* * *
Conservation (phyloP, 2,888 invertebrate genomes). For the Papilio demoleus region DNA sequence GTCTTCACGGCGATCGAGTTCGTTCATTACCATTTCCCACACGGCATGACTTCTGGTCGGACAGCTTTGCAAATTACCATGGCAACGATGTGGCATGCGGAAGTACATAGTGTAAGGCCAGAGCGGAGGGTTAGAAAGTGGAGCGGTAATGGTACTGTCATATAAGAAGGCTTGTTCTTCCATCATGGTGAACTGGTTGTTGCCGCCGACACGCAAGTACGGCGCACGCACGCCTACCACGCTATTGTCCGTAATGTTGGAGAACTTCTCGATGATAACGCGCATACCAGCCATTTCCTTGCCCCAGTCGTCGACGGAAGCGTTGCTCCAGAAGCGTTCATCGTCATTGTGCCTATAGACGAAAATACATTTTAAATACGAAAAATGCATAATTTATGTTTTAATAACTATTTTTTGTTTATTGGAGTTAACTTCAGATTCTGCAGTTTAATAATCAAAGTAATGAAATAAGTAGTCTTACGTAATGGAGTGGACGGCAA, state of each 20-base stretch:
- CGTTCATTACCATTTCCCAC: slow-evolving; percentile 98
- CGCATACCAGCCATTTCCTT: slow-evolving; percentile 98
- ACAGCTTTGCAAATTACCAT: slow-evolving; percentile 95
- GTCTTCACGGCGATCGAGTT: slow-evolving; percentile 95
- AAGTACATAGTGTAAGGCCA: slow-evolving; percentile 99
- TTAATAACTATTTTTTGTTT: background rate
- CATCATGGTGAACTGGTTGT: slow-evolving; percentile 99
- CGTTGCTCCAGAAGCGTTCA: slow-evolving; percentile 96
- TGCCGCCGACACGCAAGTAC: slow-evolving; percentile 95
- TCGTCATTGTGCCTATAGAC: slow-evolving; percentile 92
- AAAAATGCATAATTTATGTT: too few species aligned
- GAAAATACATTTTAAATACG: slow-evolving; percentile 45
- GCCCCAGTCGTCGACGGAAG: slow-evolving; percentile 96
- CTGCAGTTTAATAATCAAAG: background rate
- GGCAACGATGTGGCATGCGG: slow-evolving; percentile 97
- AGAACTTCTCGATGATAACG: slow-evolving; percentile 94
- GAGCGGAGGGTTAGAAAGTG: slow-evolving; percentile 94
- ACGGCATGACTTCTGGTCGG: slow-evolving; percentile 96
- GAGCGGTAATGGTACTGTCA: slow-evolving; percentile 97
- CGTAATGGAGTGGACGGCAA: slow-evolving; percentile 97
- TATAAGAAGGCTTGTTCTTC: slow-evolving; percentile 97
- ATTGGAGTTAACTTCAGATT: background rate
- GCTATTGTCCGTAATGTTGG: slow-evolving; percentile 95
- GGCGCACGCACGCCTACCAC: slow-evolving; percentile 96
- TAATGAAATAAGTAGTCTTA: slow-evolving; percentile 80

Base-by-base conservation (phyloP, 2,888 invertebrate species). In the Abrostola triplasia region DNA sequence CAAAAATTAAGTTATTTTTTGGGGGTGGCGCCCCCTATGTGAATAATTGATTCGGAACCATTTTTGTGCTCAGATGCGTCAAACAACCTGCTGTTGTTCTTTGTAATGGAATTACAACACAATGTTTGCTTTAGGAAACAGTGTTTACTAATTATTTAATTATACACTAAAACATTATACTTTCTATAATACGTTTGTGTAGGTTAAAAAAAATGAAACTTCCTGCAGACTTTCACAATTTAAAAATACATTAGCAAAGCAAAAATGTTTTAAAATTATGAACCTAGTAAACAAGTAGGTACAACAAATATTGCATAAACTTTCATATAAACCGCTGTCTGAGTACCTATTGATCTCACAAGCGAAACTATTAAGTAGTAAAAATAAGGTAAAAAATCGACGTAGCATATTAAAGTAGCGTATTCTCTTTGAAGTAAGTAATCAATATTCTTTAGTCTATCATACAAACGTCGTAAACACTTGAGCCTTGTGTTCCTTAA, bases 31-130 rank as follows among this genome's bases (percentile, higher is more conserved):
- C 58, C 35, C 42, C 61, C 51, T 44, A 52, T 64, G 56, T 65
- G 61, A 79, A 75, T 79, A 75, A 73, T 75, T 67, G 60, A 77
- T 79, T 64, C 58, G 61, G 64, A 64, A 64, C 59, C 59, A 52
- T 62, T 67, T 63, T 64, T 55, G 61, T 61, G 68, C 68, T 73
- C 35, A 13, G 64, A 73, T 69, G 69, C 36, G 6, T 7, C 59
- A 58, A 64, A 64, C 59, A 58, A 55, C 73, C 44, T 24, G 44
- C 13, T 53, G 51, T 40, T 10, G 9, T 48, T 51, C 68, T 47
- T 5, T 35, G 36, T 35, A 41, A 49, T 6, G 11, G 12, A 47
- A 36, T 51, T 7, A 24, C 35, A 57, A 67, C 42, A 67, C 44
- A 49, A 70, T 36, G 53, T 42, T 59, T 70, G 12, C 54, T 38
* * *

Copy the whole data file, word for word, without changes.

Conservation (phyloP, 2,888 invertebrate genomes). For the Papilio demoleus region DNA sequence GTCTTCACGGCGATCGAGTTCGTTCATTACCATTTCCCACACGGCATGACTTCTGGTCGGACAGCTTTGCAAATTACCATGGCAACGATGTGGCATGCGGAAGTACATAGTGTAAGGCCAGAGCGGAGGGTTAGAAAGTGGAGCGGTAATGGTACTGTCATATAAGAAGGCTTGTTCTTCCATCATGGTGAACTGGTTGTTGCCGCCGACACGCAAGTACGGCGCACGCACGCCTACCACGCTATTGTCCGTAATGTTGGAGAACTTCTCGATGATAACGCGCATACCAGCCATTTCCTTGCCCCAGTCGTCGACGGAAGCGTTGCTCCAGAAGCGTTCATCGTCATTGTGCCTATAGACGAAAATACATTTTAAATACGAAAAATGCATAATTTATGTTTTAATAACTATTTTTTGTTTATTGGAGTTAACTTCAGATTCTGCAGTTTAATAATCAAAGTAATGAAATAAGTAGTCTTACGTAATGGAGTGGACGGCAA, state of each 20-base stretch:
- CGTTCATTACCATTTCCCAC: slow-evolving; percentile 98
- CGCATACCAGCCATTTCCTT: slow-evolving; percentile 98
- ACAGCTTTGCAAATTACCAT: slow-evolving; percentile 95
- GTCTTCACGGCGATCGAGTT: slow-evolving; percentile 95
- AAGTACATAGTGTAAGGCCA: slow-evolving; percentile 99
- TTAATAACTATTTTTTGTTT: background rate
- CATCATGGTGAACTGGTTGT: slow-evolving; percentile 99
- CGTTGCTCCAGAAGCGTTCA: slow-evolving; percentile 96
- TGCCGCCGACACGCAAGTAC: slow-evolving; percentile 95
- TCGTCATTGTGCCTATAGAC: slow-evolving; percentile 92
- AAAAATGCATAATTTATGTT: too few species aligned
- GAAAATACATTTTAAATACG: slow-evolving; percentile 45
- GCCCCAGTCGTCGACGGAAG: slow-evolving; percentile 96
- CTGCAGTTTAATAATCAAAG: background rate
- GGCAACGATGTGGCATGCGG: slow-evolving; percentile 97
- AGAACTTCTCGATGATAACG: slow-evolving; percentile 94
- GAGCGGAGGGTTAGAAAGTG: slow-evolving; percentile 94
- ACGGCATGACTTCTGGTCGG: slow-evolving; percentile 96
- GAGCGGTAATGGTACTGTCA: slow-evolving; percentile 97
- CGTAATGGAGTGGACGGCAA: slow-evolving; percentile 97
- TATAAGAAGGCTTGTTCTTC: slow-evolving; percentile 97
- ATTGGAGTTAACTTCAGATT: background rate
- GCTATTGTCCGTAATGTTGG: slow-evolving; percentile 95
- GGCGCACGCACGCCTACCAC: slow-evolving; percentile 96
- TAATGAAATAAGTAGTCTTA: slow-evolving; percentile 80

Base-by-base conservation (phyloP, 2,888 invertebrate species). In the Abrostola triplasia region DNA sequence CAAAAATTAAGTTATTTTTTGGGGGTGGCGCCCCCTATGTGAATAATTGATTCGGAACCATTTTTGTGCTCAGATGCGTCAAACAACCTGCTGTTGTTCTTTGTAATGGAATTACAACACAATGTTTGCTTTAGGAAACAGTGTTTACTAATTATTTAATTATACACTAAAACATTATACTTTCTATAATACGTTTGTGTAGGTTAAAAAAAATGAAACTTCCTGCAGACTTTCACAATTTAAAAATACATTAGCAAAGCAAAAATGTTTTAAAATTATGAACCTAGTAAACAAGTAGGTACAACAAATATTGCATAAACTTTCATATAAACCGCTGTCTGAGTACCTATTGATCTCACAAGCGAAACTATTAAGTAGTAAAAATAAGGTAAAAAATCGACGTAGCATATTAAAGTAGCGTATTCTCTTTGAAGTAAGTAATCAATATTCTTTAGTCTATCATACAAACGTCGTAAACACTTGAGCCTTGTGTTCCTTAA, bases 31-130 rank as follows among this genome's bases (percentile, higher is more conserved):
- C 58, C 35, C 42, C 61, C 51, T 44, A 52, T 64, G 56, T 65
- G 61, A 79, A 75, T 79, A 75, A 73, T 75, T 67, G 60, A 77
- T 79, T 64, C 58, G 61, G 64, A 64, A 64, C 59, C 59, A 52
- T 62, T 67, T 63, T 64, T 55, G 61, T 61, G 68, C 68, T 73
- C 35, A 13, G 64, A 73, T 69, G 69, C 36, G 6, T 7, C 59
- A 58, A 64, A 64, C 59, A 58, A 55, C 73, C 44, T 24, G 44
- C 13, T 53, G 51, T 40, T 10, G 9, T 48, T 51, C 68, T 47
- T 5, T 35, G 36, T 35, A 41, A 49, T 6, G 11, G 12, A 47
- A 36, T 51, T 7, A 24, C 35, A 57, A 67, C 42, A 67, C 44
- A 49, A 70, T 36, G 53, T 42, T 59, T 70, G 12, C 54, T 38